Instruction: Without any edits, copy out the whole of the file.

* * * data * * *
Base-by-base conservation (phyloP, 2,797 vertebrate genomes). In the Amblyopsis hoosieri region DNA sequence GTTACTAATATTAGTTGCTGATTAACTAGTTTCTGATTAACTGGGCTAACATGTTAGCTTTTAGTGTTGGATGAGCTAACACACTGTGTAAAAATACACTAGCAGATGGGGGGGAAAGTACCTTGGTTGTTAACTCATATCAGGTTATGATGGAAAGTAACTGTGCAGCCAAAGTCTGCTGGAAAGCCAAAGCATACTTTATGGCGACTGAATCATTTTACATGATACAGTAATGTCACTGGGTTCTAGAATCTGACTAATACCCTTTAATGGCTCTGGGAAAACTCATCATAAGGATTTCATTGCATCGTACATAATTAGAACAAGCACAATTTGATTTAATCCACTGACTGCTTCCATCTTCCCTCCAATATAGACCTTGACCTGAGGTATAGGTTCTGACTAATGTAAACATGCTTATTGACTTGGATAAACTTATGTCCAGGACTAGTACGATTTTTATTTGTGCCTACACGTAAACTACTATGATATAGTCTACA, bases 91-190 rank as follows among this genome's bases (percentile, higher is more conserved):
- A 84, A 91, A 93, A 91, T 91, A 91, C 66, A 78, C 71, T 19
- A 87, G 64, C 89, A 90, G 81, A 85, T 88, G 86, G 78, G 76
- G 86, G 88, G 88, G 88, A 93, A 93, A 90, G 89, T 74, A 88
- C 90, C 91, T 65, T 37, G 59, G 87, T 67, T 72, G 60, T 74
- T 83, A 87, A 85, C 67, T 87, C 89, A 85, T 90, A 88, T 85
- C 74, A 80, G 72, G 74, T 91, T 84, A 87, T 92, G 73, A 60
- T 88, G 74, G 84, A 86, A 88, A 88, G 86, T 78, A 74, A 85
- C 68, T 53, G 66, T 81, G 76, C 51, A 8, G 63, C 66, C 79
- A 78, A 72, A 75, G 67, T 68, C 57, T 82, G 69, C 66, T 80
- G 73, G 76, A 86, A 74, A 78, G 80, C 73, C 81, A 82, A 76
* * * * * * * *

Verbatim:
Base-by-base conservation (phyloP, 2,797 vertebrate genomes). In the Amblyopsis hoosieri region DNA sequence GTTACTAATATTAGTTGCTGATTAACTAGTTTCTGATTAACTGGGCTAACATGTTAGCTTTTAGTGTTGGATGAGCTAACACACTGTGTAAAAATACACTAGCAGATGGGGGGGAAAGTACCTTGGTTGTTAACTCATATCAGGTTATGATGGAAAGTAACTGTGCAGCCAAAGTCTGCTGGAAAGCCAAAGCATACTTTATGGCGACTGAATCATTTTACATGATACAGTAATGTCACTGGGTTCTAGAATCTGACTAATACCCTTTAATGGCTCTGGGAAAACTCATCATAAGGATTTCATTGCATCGTACATAATTAGAACAAGCACAATTTGATTTAATCCACTGACTGCTTCCATCTTCCCTCCAATATAGACCTTGACCTGAGGTATAGGTTCTGACTAATGTAAACATGCTTATTGACTTGGATAAACTTATGTCCAGGACTAGTACGATTTTTATTTGTGCCTACACGTAAACTACTATGATATAGTCTACA, bases 91-190 rank as follows among this genome's bases (percentile, higher is more conserved):
- A 84, A 91, A 93, A 91, T 91, A 91, C 66, A 78, C 71, T 19
- A 87, G 64, C 89, A 90, G 81, A 85, T 88, G 86, G 78, G 76
- G 86, G 88, G 88, G 88, A 93, A 93, A 90, G 89, T 74, A 88
- C 90, C 91, T 65, T 37, G 59, G 87, T 67, T 72, G 60, T 74
- T 83, A 87, A 85, C 67, T 87, C 89, A 85, T 90, A 88, T 85
- C 74, A 80, G 72, G 74, T 91, T 84, A 87, T 92, G 73, A 60
- T 88, G 74, G 84, A 86, A 88, A 88, G 86, T 78, A 74, A 85
- C 68, T 53, G 66, T 81, G 76, C 51, A 8, G 63, C 66, C 79
- A 78, A 72, A 75, G 67, T 68, C 57, T 82, G 69, C 66, T 80
- G 73, G 76, A 86, A 74, A 78, G 80, C 73, C 81, A 82, A 76